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When C-SPAN founder Brian Lamb opted to step back from the CEO role when he turned 70, his succession plan was all set. Top lieutenants Susan Swain, who oversees programming and is a well-known on-air host, and Robert Kennedy, the operations and finance expert, were ready to become president and co-CEO in 2012.
That’s an unusual management arrangement at an organization that is already an anomaly: a nonprofit, public-affairs programmer funded by the pay TV industry.
Lamb had secured the C-SPAN board’s support well in advance. It doesn’t seem to have been a hard sell, though.
“We said to ourselves, you know, if it doesn’t work, it doesn’t work. But we all thought it would work,” Robert Miron, the longtime board chairman (now senior director) at C-SPAN, said. “We thought Brian was very key to making it start. And Rob and Susan have kept things rolling.”
Kennedy and Swain, who have been at C-SPAN for more than 30 years, were well known to Miron and the other directors.
Working out of adjoining offices since the late 1980s, they’ve been key to the expansion from a single network to a programmer with three video channels, a radio station and multiple websites.
“You go to any business school, I don’t think they teach a dual-role leadership,” Patrick Esser, the president of Cox Communications and another C-SPAN director and former executive committee chairman who’s worked closely with the co-CEOs, said.
“You don’t find that very often, so you kind of tilt your head. But because of the unique qualities of the two of them and their career experiences, it works extremely well, and it is impressive to see how they utilize each other’s strengths.”
In a collective interview, Swain and Kennedy (who in 2004 shared the NCTA Vanguard Award for Programmers) said it helps their partnership that their interests are complementary. Swain has the “software” side and Kennedy the “hardware,” to use Swain’s analogy.
“The other thing is that we just really get along,” Kennedy said.
“Early on, as we got in these roles, we said the one rule that we would always have is no surprises, or fast ones as we called it at one point,” he said.
They make all the strategic decisions together, in a collaborative fashion that also includes senior management staff, Swain noted.
Neither can recall any “knock-down, drag-out” divergences of opinion. But on occasion, Swain said, they have been unable to agree and then brought in Lamb for another view on the subject.
“The problem with that is, what Brian wants to do, tends to trump,” she said.
“So it’s up to you to find a third way,” Kennedy added.
Lamb, now C-SPAN executive chairman, told B&C Hall of Fame producers in an interview that Swain and Kennedy “always cue each other in on what’s going on, and that’s not easy to do.”
He said they have built trust among the ranks of C-SPAN staff over the years by doing what they say they are going to do and not overspending. They project calmness, he said, unlike Lamb himself.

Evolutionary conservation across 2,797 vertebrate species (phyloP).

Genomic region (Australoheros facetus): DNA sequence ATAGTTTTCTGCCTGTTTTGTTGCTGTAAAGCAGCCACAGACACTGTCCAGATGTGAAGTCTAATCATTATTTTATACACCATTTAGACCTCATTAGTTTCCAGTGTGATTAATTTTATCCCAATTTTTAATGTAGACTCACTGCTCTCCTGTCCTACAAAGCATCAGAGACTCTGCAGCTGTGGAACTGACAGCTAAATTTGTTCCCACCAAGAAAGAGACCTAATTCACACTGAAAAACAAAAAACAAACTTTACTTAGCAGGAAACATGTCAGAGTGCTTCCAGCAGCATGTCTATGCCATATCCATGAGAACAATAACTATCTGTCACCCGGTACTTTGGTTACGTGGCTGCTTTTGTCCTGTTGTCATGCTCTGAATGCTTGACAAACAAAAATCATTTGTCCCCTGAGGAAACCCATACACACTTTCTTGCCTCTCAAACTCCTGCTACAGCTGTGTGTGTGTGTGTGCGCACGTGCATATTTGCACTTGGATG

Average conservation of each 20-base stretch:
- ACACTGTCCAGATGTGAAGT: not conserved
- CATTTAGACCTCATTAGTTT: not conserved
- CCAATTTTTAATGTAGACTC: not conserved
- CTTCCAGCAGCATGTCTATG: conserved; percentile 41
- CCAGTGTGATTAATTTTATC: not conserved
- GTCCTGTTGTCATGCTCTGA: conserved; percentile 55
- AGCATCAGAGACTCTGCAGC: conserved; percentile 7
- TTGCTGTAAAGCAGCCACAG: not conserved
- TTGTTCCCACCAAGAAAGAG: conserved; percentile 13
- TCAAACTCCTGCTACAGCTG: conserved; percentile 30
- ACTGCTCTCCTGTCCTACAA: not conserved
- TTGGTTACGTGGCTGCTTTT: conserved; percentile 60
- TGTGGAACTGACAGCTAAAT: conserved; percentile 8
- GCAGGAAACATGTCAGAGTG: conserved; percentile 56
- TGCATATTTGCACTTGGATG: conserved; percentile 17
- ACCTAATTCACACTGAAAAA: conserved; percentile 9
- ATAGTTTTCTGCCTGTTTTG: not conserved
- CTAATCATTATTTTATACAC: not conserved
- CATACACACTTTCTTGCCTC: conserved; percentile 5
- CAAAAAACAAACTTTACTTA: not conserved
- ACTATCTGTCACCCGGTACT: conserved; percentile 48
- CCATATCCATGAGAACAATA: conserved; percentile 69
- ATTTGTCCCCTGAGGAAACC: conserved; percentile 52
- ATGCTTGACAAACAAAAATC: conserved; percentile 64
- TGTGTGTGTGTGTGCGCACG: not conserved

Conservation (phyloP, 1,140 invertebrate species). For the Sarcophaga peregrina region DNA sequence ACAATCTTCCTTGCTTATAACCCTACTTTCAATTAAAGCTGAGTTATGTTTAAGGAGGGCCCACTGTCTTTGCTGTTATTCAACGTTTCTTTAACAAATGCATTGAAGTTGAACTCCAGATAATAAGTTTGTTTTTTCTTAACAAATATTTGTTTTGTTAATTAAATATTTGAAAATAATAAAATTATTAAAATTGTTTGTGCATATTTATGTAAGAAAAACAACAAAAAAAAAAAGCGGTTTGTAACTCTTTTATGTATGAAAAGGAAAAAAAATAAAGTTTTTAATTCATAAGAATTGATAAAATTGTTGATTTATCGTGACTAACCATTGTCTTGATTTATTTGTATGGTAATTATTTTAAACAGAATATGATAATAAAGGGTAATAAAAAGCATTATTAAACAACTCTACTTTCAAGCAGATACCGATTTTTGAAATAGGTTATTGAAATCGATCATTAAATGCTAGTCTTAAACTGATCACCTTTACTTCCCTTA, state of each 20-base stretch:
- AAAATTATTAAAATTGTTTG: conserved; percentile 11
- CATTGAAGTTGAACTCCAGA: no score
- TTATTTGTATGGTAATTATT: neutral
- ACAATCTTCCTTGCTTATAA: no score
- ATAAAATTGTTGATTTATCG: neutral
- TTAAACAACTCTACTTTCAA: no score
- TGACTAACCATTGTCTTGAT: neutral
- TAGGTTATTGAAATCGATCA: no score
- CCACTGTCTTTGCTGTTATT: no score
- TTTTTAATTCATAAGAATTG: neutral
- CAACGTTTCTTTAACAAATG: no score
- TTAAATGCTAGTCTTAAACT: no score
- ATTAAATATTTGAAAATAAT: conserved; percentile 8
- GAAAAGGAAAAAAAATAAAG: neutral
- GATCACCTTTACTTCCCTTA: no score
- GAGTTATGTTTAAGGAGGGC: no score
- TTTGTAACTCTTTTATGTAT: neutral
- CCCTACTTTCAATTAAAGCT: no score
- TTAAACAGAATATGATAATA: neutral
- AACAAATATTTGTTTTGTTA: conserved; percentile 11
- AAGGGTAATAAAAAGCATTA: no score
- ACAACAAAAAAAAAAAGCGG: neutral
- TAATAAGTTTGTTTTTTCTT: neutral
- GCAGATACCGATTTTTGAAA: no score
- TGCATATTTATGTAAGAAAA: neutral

“Rob is a stickler for the decision process,” Lamb added. “Susan would probably bend it from time to time, but that’s necessary; you’ve got to be somewhat flexible. She’s rather persuasive when she wants something, and he’s smart as a whip. They both are.”
Swain has led C-SPAN beyond its core, unfiltered coverage of Congress into weekend BookTV and American History TV programming blocks, as well as admired campaign coverage and historical perspective series (American Presidents, The Lincoln-Douglas Debates).
Kennedy — who first came to C-SPAN as an outside consultant to write its first-ever five-year plan — became the top financial officer in 1987 and has guided its expansion, including through such significant moves as the purchase of a radio station in 1997.
“It started as our radio station, and now it’s our app, it’s TuneIn, it’s Stitcher, you can listen to C-SPAN Radio on your Amazon Echo with Alexa in the morning,” he said. “It’s really put us in the world of audio programming.”
Both appreciate having had rare access to great U.S. entrepreneurs, such as Miron; the late Bill Bresnan; longtime directors Amos Hostetter and John Evans; Esser’s predecessor at Cox, Jim Robbins; and now Esser and Charter Communications CEO Tom Rutledge, among other leaders and supporters of C-SPAN.
As for C-SPAN’s role in the world, Esser said it is “probably much more valued today than ever” in a time of intense interest in public affairs and different sets of news filters.
“In the age of social media and commentary, just to get the information yourself is very, very helpful,” he said. “We live in a day and age where you need to open the doors so we as U.S. citizens can see what’s going on in our government, and there’s not many places I have found you can go other than to C-SPAN to get it very straight.”
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